Writing a Book in the age of instant access.

Many of you know that I wrote a book last year on the phenomenon of small strobe lighting, as exemplified by David Hobby's blog, http://www.strobist.com .  The book is entitled, Minimalist Lighting:  Professional Techniques for Location Photography.  The book struck a nerve with two separate groups.  One group was the Strobist population which is largely self-taught and looks to various web gurus for more information and tutoring about things photographic.  Surprisingly, the other group is established photographers who have been in the game for over twenty years and who needed a push to change from the way they had done things to a new way that reflected the reduced indulgence of time and budget supplied by the new clients.

I'm glad the book has sold well and the feedback that I've gotten from readers is little short of a college education in the desires of the market.  But the real reason for this short column is to discuss how  I know what the market is thinking.....

Here's how I understood the publishing business in the past (read that to mean:  pre- internet):
The author writes a book and submits it to a publisher.  The publisher and writer come to an agreement of terms and the publisher edits the book.  The book is produced and marketed through a small web of interconnected distributors.  The book becomes available in book stores and in shops dealing with the specialty encompassed within the book.

Once a customer had purchased a book he had a very limited ability to give feedback.  His recourse was to write a letter to the editor or to the publisher.  He could also address a letter to the author, "care of" the publisher.  His address wasn't printed in the book, nor was his home telephone number listed anywhere on the printed product.  The letters were read by a secretary and passed along to the proper channel or into a circular file.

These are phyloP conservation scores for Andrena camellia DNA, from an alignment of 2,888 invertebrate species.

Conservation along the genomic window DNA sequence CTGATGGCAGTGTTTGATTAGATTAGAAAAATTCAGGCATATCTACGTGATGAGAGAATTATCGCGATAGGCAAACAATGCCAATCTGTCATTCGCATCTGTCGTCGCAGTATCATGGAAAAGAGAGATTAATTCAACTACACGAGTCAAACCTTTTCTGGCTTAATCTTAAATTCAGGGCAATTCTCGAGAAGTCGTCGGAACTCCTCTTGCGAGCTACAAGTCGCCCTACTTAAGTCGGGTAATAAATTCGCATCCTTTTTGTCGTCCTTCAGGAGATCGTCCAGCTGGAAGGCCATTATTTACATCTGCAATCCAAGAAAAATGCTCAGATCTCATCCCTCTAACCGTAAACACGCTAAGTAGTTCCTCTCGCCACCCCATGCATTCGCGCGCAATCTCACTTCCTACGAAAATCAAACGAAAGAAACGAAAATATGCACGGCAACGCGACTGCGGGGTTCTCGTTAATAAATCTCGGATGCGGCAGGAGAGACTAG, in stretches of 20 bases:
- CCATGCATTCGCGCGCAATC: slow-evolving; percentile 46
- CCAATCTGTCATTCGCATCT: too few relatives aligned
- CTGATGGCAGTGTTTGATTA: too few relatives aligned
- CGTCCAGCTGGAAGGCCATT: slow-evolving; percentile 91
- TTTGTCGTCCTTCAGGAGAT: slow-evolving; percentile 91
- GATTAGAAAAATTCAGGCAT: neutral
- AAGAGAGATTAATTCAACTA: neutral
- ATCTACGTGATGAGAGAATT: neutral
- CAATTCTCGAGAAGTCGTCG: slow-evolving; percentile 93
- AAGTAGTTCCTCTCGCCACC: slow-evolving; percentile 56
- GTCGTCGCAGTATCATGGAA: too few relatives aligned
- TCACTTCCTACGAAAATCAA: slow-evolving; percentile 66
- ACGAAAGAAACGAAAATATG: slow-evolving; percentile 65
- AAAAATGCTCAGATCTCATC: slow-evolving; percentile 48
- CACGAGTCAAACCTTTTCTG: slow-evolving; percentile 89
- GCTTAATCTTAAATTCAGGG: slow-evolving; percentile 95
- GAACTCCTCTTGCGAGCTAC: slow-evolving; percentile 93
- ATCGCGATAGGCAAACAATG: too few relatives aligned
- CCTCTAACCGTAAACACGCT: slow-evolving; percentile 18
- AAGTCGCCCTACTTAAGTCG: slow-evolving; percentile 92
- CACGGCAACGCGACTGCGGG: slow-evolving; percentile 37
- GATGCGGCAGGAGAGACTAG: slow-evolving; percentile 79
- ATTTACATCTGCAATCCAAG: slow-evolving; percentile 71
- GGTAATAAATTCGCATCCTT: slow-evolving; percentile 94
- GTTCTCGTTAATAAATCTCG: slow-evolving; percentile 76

As an English major from a previous generation, this is what I understood to be standard practice and I didn't pay attention to the changes through the years until I had a personal stake in the game.  Now I have been tossed into the cold water of present day and have come fully awake to the new rules.

From the first day of publishing I started getting e-mails from places like Australia and Russia. Nearly all of them were polite and complimentary.  Most wanted to point out a typing mistake or bring my attention to a misapplied caption.  A few questioned my choice in one or another particular of gear selection.  And many wanted to know if the yellow "splotch" on the chapter pages was a printing mistake or an intentional addition.  (It was an intentional design element, honest).  Three or four people took me to task for things mundane (selection of type style) and things bizarre (why didn't I mention a certain brand of light stand).

E-mail made it easy to access me.  It made sharing opinions easy and it made sharing easy.  Then the really weird stuff started to happen.  I started getting e-mails asking for payment to write reviews about the book on Amazon.com (which I did not accept!!!!) and I started getting unsolicited ideas for incredibly impractical products, as if I had some connection to a giant photo gadget making company.  I also recieved one "hate" e-mail taking me to task for "destroying the high end photography market" by making "cheap crap" acceptable as professional tools (as if I had that much power).